stick people

Blau asserts that when we have exchanges with other people and those exchanges turn out satisfactorily for both of us (we've had a good exchange of RATIONAL CHOICES), we build trust with each other. These instances of trust combine with other groups over time to form the structure of society--without TRUST, Blau would most certainly argue, society cannot exist. Who would leave their house if a foundation of trust in other people was not fixed in society? If we cannot trust others to observe the same social rules as we ourselves observe, society quickly turns to an unstable place:

Why did these people take to the streets? RCT gives us some insight into this social movement in that the TRUST between individuals and structure was violated. Some very powerful people acted in the interests of their own power and status, and in the dust, most Americans suffered. So, Blau and other RC theorists want us to examine what happened to the TRUST we need to make sure protest does not happen. In this case, the social contract (the TRUST we have in others which allows us to go out of our homes into a world of people we don't know and be sure that they won't harm us) was violated, and our trust in powerful people (and our government and elected officials) was severely damaged.

But, for RCT theorists, there are many questions that need to be addressed:

  • For whom were rational choices made?
  • How was the bond of social trust violated, and for whom?
  • How do the protestors see their actions as rational?
  • How do the bankers see their choices as rational?
  • What happens when the rational choices of two groups clash?

James Coleman

Coleman argued that the micro and macro perspectives could best be explained and described using RCT. He was also interested in how the actions of individuals could have suprise effects on the structure of society. He felt that, based on a person's particular interests, they would "trade" their control (or perception of control) over some things to gain greater control over others. He also elaborates on the concept of "trust" by asserting that it is a fundamental element of human interaction (Wallace and Wolf 366).




Coleman also develops his thoughts about how norms are created, and says that underlying social norms is the idea of "rights." He explains:





When conflict occurs, Coleman argues, rights are coming into question. It takes many people in a society to agree on a particular idea in order for rights to develop. Thinking about Coleman's ideas in the context of the Civil Rights Movement can help us to understand the development of rights in a society:

Another of Coleman's contribtutions is that of "Social Capital:"



As Coleman theorizes about the future, he says that modern societies will experience problems with maintaining TRUST and will also experience problems maintaining NORMS and SOCIAL ORDER. He asserts that the shift away from a solid family structure which has great control and influence over the children in the family is the biggest contributor to this lack of trust and cohesiveness.


Let's use a current news story to illustrate some of the issues and concerns we have with theories of rational choice:

It would be easy to say that the choices made by many people involved in the Penn State Scandal were irrational and leave it at that. But, if we use rational choice theory to try to analyze this scandal, then we can begin to see the complexity of the problem. We have to ask why the key players chose to "cover up" the sexual abuse of children. What were the motivations? We can quickly trace the reasoning of the decision makers in this scandal as related to power. The Penn State football team, their "beloved" coach Paterno, the power of the college president and other officials--all of these people likely felt that, should they contact the authorities (which, by the way, they were required BY LAW to do) they would lose power--personal power and the power of the football program and the university. And, rather than expose the college to sanctions, they chose to protect their own power.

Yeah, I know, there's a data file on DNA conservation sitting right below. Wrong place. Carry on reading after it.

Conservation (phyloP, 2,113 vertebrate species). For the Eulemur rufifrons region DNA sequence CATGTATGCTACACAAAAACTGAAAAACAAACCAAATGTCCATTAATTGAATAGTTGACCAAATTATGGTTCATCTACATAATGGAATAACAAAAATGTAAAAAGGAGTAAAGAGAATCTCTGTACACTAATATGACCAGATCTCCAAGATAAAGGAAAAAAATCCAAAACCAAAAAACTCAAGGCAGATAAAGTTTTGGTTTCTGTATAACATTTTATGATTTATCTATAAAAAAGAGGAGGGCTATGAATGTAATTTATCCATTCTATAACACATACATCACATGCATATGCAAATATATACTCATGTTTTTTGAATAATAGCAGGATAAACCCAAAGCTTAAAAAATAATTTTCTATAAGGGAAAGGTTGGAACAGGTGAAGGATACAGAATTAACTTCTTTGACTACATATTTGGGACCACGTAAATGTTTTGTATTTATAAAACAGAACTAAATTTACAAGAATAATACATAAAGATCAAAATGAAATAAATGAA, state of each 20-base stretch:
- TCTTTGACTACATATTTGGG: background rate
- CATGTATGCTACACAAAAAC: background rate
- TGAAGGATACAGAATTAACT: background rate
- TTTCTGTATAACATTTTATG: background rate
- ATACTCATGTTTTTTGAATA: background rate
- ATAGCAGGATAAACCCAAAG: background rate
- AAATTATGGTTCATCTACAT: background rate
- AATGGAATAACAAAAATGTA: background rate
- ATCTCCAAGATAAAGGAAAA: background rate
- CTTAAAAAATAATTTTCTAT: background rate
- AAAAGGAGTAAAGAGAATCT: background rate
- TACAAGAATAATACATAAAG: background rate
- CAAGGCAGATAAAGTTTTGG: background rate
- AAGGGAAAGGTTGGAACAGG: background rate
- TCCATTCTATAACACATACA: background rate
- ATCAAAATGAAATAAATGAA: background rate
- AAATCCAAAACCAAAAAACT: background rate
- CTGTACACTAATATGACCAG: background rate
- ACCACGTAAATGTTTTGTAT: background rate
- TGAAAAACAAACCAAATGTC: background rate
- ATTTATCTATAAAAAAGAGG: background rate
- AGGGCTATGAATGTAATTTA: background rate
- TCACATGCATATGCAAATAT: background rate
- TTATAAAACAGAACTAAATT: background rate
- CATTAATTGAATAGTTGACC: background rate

While we see the actions of the key players in the Penn State scandal as irrational, if we consider things from the key players' points of view, then we can see how the choices they made might have seemed RATIONAL TO THEM.

This example can also enable us to see how RCT provides a good link between the micro and the macro. The individual decisions that Sandusky, Paterno, and the college officials involved in the cover-up made contributed to an unethical atmosphere which was accepting of many layers of wrong doing. Many of these men were powerful not only in the college adminstration, but also had some power with the NCAA and with the local and state government officials.

It all brings us back to the theorizing of Peter Blau, who said that one of the functions of rational choice was to create status via superordinate/subordinate relationships. The men participating in this cover-up made choices which only powerful men would make and they thought they could continue to cover up the scandal for as long as they needed to. And, as these types of decisions are made, they "trickle up" and become embedded in the structure of our society.

We should always think about whether or not action is rational, and for whom the action is rational. We should not simply assume that people are being irrational when we disagree with them--rationality is in the heart of the actor. RCT encourages us to try to understand action from the point of view of the actor and not from our own perspectives (this is similar to both Weber's VERSTEHEN and Mills' SOCIOLOGICAL IMAGINATION). We can look at actions and behavior from the outside and make assumptions about how irrational they are, but that's the "easy way out." To try to understand another's reasons for behavior is difficult, but it also allows us a possibility to stop behaviors which are not acceptable to the group.